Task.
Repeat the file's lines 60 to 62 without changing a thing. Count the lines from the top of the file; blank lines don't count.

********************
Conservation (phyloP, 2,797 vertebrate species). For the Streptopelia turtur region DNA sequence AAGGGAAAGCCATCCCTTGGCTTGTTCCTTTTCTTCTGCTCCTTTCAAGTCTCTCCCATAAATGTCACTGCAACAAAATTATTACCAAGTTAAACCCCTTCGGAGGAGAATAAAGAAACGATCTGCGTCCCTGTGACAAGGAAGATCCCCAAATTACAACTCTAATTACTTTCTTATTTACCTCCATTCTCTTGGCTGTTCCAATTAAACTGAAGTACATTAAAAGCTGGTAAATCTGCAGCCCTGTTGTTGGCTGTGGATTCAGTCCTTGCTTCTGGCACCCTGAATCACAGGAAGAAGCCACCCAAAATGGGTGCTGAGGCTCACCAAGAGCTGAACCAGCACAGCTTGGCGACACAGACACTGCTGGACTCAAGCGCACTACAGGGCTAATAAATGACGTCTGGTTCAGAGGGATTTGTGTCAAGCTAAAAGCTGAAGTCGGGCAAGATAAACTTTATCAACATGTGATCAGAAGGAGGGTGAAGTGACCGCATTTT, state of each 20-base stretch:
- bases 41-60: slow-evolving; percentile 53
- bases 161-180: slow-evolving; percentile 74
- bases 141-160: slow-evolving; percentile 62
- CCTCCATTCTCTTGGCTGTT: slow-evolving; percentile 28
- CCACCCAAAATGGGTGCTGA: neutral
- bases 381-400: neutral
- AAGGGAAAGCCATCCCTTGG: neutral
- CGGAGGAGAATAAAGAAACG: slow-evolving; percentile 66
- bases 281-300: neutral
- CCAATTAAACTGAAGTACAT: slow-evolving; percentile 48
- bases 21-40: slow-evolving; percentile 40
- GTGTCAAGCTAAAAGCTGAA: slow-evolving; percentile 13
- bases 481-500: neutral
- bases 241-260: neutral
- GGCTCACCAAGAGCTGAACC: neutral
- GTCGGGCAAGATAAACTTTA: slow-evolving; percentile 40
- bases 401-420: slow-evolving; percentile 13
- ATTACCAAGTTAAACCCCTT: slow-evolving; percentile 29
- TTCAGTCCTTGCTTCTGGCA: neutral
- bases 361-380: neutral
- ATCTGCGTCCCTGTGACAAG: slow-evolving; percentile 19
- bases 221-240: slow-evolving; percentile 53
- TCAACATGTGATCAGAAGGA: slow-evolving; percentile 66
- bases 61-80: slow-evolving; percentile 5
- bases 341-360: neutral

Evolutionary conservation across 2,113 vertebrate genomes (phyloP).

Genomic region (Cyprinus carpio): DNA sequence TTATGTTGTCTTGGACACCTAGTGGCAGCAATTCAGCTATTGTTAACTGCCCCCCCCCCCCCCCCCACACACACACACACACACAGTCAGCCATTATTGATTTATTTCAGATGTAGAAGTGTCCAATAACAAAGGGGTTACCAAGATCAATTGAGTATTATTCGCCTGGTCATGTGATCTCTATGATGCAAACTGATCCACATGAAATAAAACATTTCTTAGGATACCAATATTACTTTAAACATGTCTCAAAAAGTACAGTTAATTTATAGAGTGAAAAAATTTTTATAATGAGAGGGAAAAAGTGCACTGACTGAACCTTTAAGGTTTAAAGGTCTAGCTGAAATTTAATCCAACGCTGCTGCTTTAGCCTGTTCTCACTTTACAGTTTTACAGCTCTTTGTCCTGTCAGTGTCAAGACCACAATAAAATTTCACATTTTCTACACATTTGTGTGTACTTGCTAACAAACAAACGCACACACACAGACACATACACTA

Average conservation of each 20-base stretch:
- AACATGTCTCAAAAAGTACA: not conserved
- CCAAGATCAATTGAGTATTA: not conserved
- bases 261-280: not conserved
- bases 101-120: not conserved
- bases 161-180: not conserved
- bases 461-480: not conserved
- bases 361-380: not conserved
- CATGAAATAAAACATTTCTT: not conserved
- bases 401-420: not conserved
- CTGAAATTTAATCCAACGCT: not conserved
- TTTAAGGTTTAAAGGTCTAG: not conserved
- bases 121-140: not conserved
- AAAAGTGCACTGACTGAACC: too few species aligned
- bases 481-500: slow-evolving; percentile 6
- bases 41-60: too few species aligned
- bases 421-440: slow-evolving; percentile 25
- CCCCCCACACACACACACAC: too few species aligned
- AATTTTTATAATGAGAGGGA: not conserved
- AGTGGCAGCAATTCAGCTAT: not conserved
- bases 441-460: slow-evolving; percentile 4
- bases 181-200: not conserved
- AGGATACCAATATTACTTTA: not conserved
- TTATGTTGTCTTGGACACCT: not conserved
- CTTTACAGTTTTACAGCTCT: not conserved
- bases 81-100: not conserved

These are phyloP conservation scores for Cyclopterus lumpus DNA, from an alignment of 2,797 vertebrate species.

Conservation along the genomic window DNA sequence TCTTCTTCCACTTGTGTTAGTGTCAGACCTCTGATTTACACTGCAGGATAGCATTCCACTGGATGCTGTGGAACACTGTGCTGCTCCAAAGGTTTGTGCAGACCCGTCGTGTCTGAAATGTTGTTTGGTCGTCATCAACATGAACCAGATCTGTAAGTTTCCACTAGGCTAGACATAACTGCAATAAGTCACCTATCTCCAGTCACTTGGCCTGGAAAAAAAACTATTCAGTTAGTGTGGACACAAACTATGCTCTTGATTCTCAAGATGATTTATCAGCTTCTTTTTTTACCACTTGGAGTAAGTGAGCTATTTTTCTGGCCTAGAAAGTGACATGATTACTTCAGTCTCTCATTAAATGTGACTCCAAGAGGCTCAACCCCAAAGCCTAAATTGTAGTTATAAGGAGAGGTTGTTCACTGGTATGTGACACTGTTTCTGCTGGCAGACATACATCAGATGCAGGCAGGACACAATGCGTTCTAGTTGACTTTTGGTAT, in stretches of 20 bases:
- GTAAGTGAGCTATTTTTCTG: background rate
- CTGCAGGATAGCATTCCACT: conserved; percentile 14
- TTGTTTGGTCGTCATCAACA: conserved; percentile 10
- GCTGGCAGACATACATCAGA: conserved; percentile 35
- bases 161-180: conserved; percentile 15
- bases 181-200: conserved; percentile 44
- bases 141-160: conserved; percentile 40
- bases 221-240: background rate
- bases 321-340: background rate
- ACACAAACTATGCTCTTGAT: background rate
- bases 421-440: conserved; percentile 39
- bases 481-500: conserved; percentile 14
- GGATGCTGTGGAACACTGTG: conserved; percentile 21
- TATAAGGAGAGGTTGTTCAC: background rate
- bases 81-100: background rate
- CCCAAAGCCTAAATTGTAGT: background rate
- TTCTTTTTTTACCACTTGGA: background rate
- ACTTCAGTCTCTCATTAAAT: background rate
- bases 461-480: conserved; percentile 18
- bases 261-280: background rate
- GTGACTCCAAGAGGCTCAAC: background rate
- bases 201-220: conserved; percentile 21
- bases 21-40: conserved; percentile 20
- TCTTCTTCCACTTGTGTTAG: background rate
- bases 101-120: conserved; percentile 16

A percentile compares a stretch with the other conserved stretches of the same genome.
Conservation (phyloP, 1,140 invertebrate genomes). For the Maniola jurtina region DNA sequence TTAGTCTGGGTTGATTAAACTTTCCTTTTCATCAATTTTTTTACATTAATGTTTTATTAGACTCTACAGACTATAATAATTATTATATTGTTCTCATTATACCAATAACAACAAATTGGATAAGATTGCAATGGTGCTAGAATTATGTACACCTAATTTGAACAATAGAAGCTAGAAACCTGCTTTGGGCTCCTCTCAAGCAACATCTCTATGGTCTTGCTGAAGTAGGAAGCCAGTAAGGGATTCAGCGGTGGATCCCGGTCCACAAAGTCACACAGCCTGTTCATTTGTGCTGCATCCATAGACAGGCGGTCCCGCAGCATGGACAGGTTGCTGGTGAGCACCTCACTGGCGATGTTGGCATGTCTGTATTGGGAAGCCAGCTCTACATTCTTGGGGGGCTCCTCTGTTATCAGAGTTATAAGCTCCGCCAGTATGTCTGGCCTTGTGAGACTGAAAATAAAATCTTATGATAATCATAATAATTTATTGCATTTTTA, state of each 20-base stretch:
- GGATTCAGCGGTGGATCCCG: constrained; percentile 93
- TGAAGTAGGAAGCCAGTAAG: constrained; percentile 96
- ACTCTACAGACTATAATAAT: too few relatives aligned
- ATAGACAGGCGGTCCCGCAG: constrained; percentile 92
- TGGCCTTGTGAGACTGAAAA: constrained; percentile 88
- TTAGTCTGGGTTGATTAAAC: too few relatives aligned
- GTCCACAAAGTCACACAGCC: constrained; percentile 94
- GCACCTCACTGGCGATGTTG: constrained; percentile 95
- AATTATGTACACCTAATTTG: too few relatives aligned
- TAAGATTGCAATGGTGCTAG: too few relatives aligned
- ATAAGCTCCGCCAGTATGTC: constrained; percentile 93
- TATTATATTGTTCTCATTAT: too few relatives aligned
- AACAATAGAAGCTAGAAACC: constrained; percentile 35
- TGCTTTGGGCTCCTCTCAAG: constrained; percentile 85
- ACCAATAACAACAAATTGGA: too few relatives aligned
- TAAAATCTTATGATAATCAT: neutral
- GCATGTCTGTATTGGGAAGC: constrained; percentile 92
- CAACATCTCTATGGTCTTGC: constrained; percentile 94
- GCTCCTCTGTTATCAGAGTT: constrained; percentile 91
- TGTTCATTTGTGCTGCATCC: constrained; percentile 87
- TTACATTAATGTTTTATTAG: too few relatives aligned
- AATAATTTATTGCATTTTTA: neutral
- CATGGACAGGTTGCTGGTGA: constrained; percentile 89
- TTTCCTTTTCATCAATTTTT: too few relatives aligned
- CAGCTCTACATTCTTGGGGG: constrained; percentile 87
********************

- GCTGGCAGACATACATCAGA: conserved; percentile 35
- bases 161-180: conserved; percentile 15
- bases 181-200: conserved; percentile 44